Monday, August 31, 2009
”Anecdotal information from follow-up research to that study indicated that the best-performing buildings had limited window areas and tended to be smaller.“
Some Buildings Not Living Up to Green Label
By Mireya Navarro
New York Times, August 30, 2009
Saturday, August 29, 2009
Leave off the C for "Crazy"
Friday, August 28, 2009
As The World Turns (or should it be Coronation Street?)
THE STARCHITECTS' SOAP OPERA continues, starring a multi-national cast of Modernist ideologues who think traditional architecture and urbanism shouldn't be allowed. Daniel Moylan, a good friend of Baron Rogers, is the deputy council leader of the Royal Borough of Kensington and Chelsea and he spoke out against the addition to Kensington Palace of a loggia designed by British Classicist John Simpson, with the of the Prince's Foundation for the Built Environment. The councilman, nominated by Rogers for an honorary membership in the Royal Institute of British Architects, called the loggia "twee" and said the design should be rejected.
"Last night’s surprise rejection, by Kensington Council, of Prince Charles’s favoured design for the east entrance of Kensington Palace, may be seen as pay back time from Lord Rogers," according to the Londoner's Diary in the Evening Standard.
The anti-monarchical Republic group that is trying to force a review of "Prince Charles' architecture charity [at] the Charity Commission, following a series of revelations about its role in planning disputes" involving Rogers and other Starchitects also got involved in this important garden loggia issue.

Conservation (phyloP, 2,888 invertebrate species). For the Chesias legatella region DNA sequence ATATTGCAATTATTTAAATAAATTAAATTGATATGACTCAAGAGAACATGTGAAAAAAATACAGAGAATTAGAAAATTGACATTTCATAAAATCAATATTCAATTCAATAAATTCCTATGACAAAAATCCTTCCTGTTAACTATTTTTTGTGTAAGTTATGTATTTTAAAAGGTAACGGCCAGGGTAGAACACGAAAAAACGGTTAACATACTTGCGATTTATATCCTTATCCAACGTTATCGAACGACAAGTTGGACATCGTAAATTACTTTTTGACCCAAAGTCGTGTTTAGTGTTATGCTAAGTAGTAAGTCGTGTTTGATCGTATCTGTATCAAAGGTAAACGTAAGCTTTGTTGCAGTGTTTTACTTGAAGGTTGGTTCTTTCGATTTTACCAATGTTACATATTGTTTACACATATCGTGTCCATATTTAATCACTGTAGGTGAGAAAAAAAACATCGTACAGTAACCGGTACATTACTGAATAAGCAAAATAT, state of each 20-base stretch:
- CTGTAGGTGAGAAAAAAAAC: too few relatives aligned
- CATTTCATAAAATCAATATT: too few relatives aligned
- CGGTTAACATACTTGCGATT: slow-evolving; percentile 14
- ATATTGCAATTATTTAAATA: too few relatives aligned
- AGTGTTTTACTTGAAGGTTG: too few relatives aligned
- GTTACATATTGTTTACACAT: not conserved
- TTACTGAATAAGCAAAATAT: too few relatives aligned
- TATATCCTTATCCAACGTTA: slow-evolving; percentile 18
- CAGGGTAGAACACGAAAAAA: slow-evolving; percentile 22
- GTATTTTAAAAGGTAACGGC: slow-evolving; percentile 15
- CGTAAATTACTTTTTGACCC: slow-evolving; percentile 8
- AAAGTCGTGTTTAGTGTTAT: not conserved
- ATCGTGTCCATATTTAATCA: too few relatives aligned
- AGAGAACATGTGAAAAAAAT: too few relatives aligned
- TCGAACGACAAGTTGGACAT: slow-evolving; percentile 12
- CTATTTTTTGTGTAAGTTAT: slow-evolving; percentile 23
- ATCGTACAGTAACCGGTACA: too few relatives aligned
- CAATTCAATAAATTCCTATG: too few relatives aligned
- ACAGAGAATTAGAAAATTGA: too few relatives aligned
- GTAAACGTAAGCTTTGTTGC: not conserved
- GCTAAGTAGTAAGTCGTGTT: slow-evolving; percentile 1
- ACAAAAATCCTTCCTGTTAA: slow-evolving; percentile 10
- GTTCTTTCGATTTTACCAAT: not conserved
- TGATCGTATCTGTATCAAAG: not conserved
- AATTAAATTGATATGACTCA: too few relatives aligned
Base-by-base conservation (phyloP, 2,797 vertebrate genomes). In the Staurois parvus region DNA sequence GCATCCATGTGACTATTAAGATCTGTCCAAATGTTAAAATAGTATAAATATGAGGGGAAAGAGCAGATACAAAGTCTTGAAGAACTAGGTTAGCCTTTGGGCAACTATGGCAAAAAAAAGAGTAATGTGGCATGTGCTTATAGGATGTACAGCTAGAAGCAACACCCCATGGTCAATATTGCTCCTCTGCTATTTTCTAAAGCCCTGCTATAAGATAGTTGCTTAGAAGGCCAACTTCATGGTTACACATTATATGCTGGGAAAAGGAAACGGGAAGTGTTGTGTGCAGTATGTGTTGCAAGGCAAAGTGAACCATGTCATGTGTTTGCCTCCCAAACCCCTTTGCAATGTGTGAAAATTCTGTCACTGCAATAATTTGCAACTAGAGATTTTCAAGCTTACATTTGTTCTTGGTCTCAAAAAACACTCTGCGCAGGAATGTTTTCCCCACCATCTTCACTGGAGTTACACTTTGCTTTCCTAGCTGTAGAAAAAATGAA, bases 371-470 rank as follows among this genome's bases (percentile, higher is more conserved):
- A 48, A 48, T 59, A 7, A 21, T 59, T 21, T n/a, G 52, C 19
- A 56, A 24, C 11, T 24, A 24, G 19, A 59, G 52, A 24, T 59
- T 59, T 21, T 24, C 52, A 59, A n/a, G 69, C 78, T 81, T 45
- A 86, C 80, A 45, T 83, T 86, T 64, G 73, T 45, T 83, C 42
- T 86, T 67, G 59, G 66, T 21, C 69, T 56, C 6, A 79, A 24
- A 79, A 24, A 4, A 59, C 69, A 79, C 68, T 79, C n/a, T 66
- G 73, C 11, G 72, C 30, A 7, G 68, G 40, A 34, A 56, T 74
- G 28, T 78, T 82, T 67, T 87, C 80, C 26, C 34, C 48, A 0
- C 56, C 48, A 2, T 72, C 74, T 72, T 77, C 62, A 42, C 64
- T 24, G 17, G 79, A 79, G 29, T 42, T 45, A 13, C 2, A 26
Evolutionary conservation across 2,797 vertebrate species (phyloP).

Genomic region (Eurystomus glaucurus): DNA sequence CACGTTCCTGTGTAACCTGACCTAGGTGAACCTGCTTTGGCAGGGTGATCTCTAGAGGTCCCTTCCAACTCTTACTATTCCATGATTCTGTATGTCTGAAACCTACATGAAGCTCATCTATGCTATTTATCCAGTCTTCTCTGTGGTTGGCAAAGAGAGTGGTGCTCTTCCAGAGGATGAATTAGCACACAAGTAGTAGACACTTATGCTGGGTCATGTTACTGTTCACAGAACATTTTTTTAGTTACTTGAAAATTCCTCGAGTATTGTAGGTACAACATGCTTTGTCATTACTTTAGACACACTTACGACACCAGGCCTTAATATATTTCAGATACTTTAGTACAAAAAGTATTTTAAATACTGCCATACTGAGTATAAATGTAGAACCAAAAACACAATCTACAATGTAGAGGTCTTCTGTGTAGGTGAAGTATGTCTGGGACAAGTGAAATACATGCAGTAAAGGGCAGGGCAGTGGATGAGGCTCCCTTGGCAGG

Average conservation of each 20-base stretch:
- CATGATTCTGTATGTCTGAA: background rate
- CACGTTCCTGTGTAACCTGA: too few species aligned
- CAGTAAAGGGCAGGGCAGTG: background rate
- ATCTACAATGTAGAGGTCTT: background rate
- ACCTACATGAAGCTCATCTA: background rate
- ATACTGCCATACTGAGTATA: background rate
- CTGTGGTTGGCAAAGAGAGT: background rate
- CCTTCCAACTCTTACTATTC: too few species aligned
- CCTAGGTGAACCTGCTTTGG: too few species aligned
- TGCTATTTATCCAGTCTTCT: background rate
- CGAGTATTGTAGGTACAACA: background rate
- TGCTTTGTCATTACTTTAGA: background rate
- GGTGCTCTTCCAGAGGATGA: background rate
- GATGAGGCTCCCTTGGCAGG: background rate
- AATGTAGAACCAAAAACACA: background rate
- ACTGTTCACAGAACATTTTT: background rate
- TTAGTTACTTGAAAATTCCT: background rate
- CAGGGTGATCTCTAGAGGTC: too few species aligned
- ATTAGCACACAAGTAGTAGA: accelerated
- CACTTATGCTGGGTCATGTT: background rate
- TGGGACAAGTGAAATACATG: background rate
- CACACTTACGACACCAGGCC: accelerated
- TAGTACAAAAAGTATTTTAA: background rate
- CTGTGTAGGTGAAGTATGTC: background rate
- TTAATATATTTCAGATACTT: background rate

In related news, a headline in the London Times reports that Prince of Wales turns to Joe Public, the architect - The prince wants to curb ‘starchitects’ with laws giving ordinary people the right to help shape projects:
The Prince of Wales has called for more democratic planning laws to allow the public to shape the design of new building developments.
His advocacy of “people’s planning” has already been adopted by the Scottish government after a meeting between the prince and Alex Salmond, the first minister. Now his advisers want the same approach to be formally recognised across the rest of the UK.
Charles believes that residents — instead of architects and planners — should have the biggest say in the development of new communities.
The Prince’s Foundation, Charles’s architectural charity, has already sought greater public input for a string of new developments across Britain.
More from Prince of Wales turns to Joe Public, the architect